By Priam Nepomuceno

BRAVING FLOODS. A motorcycle braves through the flood along Scout Ybardolaza Street in Quezon City after heavy rains on May 17, 2024. The Office of Civil Defense said it was ramping up preparedness efforts to ensure zero casualties during the La Niña phenomenon, which would bring above-normal rainfall conditions. (PNA photo by Robert Oswald P. Alfiler)

MANILA – The Office of Civil Defense (OCD) has said it was ramping up preparations to ensure zero casualties during the La Niña phenomenon.

“We should step up our efforts and work together towards zero casualties. That is the first thing, no deaths and the safety of everyone. Then, of course, mitigate other possible impacts such as flooding,” OCD administrator Undersecretary Ariel Nepomuceno said in a statement over the weekend.

Nepomuceno said this was possible as the Philippines has always been dealing with tropical cyclones every year.

“It has been a practice that before the onset of the rainy season, government agencies implement preparations for the effects of storms and heavy rainfall. However, the key here is sustained and improved efforts and applying the lessons from previous disasters to our current preparations,” Nepomuceno said.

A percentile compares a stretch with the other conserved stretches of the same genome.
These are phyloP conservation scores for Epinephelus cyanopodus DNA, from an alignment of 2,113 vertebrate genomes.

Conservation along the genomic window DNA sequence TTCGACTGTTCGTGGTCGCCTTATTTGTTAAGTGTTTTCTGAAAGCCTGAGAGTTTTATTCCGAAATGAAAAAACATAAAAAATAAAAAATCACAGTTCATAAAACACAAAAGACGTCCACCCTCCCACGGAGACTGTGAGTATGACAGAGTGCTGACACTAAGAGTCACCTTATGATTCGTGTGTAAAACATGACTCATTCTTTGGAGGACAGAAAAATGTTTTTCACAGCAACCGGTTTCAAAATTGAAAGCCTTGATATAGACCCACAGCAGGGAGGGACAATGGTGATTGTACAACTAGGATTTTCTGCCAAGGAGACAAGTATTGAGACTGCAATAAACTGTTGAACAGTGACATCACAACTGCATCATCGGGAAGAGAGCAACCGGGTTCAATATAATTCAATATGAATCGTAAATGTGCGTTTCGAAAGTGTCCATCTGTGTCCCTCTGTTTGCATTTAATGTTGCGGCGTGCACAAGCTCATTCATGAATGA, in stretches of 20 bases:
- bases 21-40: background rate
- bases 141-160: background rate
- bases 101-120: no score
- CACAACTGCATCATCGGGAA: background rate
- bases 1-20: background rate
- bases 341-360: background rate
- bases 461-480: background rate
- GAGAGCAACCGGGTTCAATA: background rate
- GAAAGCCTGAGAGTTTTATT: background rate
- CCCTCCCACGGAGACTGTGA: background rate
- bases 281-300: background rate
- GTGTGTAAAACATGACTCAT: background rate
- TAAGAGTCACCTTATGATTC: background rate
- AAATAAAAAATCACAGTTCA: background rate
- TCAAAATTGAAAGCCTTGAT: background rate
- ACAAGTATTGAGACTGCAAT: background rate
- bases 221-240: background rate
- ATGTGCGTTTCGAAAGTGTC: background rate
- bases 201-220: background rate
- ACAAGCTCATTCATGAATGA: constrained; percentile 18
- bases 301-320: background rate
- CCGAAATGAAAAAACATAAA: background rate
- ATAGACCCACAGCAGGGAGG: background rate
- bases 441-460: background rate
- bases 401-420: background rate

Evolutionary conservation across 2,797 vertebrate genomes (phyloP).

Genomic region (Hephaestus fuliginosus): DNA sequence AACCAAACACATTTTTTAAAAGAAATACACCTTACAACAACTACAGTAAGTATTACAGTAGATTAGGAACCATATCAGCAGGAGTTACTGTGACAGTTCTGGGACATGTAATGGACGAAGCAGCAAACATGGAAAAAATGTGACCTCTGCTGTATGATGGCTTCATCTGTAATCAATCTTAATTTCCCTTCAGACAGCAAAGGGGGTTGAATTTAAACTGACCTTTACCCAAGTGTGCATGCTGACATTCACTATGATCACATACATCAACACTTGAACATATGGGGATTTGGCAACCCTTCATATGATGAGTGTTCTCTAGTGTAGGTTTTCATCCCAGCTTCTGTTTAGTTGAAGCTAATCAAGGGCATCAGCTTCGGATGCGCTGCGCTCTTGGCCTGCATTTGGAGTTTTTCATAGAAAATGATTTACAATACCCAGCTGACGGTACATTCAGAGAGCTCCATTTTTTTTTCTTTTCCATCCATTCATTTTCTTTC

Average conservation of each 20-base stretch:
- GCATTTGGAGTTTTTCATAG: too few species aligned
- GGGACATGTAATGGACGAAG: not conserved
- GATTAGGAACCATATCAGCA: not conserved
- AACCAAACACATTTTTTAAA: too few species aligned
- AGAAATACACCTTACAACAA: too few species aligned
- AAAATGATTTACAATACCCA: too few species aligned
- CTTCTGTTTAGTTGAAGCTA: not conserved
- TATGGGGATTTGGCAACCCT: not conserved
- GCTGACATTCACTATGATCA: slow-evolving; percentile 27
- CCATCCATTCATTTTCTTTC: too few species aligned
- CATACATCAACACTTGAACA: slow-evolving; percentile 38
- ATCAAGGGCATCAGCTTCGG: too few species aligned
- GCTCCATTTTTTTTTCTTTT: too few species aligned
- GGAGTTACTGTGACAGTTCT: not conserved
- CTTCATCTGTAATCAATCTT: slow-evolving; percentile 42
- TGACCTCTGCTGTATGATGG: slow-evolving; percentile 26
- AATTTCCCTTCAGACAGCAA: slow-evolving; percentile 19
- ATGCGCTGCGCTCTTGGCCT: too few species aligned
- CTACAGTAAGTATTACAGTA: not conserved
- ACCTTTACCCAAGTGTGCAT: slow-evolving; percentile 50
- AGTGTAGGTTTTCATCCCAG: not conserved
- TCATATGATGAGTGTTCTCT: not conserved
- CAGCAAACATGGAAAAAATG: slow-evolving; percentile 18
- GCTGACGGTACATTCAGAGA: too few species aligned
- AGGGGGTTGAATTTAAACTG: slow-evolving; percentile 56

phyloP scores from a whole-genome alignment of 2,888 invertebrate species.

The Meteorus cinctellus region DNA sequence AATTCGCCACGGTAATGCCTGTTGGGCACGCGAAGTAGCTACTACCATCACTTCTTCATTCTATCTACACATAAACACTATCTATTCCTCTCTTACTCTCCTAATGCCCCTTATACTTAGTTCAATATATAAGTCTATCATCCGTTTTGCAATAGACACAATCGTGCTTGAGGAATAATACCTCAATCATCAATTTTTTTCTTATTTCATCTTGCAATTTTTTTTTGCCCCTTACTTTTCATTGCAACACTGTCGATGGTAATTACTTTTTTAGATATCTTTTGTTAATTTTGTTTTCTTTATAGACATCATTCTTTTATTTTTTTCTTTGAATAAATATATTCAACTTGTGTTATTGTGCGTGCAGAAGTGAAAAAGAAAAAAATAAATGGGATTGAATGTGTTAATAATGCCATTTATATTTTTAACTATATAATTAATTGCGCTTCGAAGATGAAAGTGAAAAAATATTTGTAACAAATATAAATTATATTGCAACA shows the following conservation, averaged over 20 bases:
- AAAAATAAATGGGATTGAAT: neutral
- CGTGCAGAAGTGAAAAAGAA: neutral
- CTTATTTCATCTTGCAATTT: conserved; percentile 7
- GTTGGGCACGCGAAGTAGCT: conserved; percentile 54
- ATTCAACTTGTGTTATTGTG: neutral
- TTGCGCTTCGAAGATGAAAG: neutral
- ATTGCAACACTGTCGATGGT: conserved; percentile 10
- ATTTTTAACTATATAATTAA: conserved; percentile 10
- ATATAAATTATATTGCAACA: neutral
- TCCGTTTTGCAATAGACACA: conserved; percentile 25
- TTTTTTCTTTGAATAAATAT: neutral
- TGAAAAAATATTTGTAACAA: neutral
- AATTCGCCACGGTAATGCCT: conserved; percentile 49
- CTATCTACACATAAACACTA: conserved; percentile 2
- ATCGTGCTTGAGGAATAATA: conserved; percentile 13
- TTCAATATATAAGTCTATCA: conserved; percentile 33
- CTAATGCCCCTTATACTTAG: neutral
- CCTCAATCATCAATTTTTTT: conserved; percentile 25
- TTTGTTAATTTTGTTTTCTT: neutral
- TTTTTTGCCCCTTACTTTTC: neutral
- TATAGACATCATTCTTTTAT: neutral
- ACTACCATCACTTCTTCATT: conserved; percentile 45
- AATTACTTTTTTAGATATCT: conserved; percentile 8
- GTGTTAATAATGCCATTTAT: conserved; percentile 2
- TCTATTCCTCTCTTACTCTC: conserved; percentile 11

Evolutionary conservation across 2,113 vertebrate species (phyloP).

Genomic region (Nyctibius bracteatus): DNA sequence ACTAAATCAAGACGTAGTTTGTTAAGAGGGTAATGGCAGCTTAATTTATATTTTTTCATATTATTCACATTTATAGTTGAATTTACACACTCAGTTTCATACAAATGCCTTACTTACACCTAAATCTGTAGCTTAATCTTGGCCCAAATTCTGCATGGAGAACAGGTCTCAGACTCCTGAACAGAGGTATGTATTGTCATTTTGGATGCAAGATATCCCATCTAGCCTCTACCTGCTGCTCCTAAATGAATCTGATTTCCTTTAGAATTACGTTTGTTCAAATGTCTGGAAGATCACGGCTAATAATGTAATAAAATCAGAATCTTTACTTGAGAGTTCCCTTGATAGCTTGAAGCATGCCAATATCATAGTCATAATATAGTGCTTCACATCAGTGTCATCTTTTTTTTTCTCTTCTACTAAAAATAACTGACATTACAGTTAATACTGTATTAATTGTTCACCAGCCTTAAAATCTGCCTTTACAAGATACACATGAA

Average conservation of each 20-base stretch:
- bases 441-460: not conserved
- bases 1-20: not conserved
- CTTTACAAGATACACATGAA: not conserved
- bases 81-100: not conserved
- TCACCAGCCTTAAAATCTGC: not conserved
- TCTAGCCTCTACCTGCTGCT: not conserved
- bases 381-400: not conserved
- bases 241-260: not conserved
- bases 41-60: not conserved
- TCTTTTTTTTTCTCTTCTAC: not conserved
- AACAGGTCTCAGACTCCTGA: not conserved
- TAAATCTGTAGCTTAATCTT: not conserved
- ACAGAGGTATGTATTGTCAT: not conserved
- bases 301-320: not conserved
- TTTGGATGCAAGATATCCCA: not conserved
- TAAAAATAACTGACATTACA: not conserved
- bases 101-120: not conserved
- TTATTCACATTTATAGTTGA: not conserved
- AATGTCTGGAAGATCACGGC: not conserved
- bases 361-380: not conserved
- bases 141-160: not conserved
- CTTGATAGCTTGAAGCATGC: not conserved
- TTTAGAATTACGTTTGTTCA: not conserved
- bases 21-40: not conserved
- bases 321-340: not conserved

The OCD is closely coordinating with its regional offices as well as with other government agencies on the preparations for the wet season, he added.

“Strengthening disaster preparedness is always a shared responsibility. Everyone should cooperate and carry out necessary measures,” Nepomuceno said.

The Philippine Atmospheric Geophysical and Astronomical Services Administration (PAGASA) said the country is now transitioning to the rainy season.

“Pre-developing La Niña historically is characterized by below normal rainfall, therefore, the possibility of a slight delay on the onset of the rainy season is likely with the combined effects of the ongoing El Niño. A transition from El Niño to ENSO-neutral is expected in the April-May-June 2024 season (85 percent chance) – probability of La Niña (60 percent chance) in June-July-August (JJA) 2024 season.” the state weather bureau said in its monitoring bulletin.

The weather bureau said La Niña’s effects were likely to be felt in the last quarter of the year, which would mean above-normal rainfall conditions and more tropical cyclones. (PNA)